16.20 - Differences between PTI and non-PTI Tables - Teradata Database - Teradata Vantage NewSQL Engine

Teradata Vantageā„¢ Time Series Tables and Operations

Teradata Database
Teradata Vantage NewSQL Engine
Release Number
March 2019
English (United States)
Last Update

PTI tables are optimized to store and retrieve time series data. Time series data typically comes from monitoring sensors that regularly record various data, such as climate or ocean conditions, internal operating status of devices and vehicles, locations of GPS tracking sensors, stock prices, and so forth.

Time series tables are similar to standard, non-PTI Teradata Database tables, but include a primary time index (PTI) rather than a primary index (PI). Like a PI, a PTI can speed access to frequently queried data, determines how the table row data is distributed among the system AMPs (storage), and determines how the rows are ordered within the table. A properly chosen PTI can help ensure an efficient distribution of data that takes best advantage of the parallelism of Teradata Database.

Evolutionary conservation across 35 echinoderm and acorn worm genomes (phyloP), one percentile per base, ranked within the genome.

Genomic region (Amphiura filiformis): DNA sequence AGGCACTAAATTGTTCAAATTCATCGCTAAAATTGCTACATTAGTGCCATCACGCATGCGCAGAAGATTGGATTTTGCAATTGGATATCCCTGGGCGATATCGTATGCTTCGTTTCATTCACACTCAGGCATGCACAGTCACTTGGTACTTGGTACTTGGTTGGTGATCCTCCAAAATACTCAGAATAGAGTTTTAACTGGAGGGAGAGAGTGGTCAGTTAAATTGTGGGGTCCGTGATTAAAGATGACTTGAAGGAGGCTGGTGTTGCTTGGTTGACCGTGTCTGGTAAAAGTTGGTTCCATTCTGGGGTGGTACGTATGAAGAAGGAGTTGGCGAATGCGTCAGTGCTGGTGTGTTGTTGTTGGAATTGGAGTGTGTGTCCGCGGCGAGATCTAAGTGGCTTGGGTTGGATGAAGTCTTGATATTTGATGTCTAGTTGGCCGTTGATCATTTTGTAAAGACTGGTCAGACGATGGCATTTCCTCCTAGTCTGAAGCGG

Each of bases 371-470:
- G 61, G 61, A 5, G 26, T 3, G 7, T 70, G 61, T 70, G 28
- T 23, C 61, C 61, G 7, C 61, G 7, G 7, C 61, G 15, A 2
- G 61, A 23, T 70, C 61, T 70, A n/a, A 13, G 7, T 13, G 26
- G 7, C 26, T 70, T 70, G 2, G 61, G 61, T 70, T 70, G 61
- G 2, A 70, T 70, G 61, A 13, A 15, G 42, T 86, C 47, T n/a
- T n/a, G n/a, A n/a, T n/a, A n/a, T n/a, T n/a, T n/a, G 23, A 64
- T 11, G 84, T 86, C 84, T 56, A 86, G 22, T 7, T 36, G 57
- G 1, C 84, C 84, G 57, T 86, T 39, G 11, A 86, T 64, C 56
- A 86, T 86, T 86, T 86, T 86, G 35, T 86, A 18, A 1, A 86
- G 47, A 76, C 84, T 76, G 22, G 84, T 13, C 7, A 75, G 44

Restrictions on PTI Tables

PTI tables support most features and options of standard Teradata Database tables, with the following exceptions:
  • PTI tables cannot be created as standard primary index (PI) or primary AMP index (PA) tables, and cannot be created as NO PRIMARY INDEX (NoPI) tables..
  • PTI tables cannot have join or hash indexes.
  • PTI tables cannot include row or column partitioning.
  • PTI tables cannot also be temporal tables.
  • PTI tables cannot also be queue tables.
  • PTI tables cannot use load isolation.

For more information about creating standard tables, see Teradata Vantageā„¢ SQL Data Definition Language Syntax and Examples, B035-1144.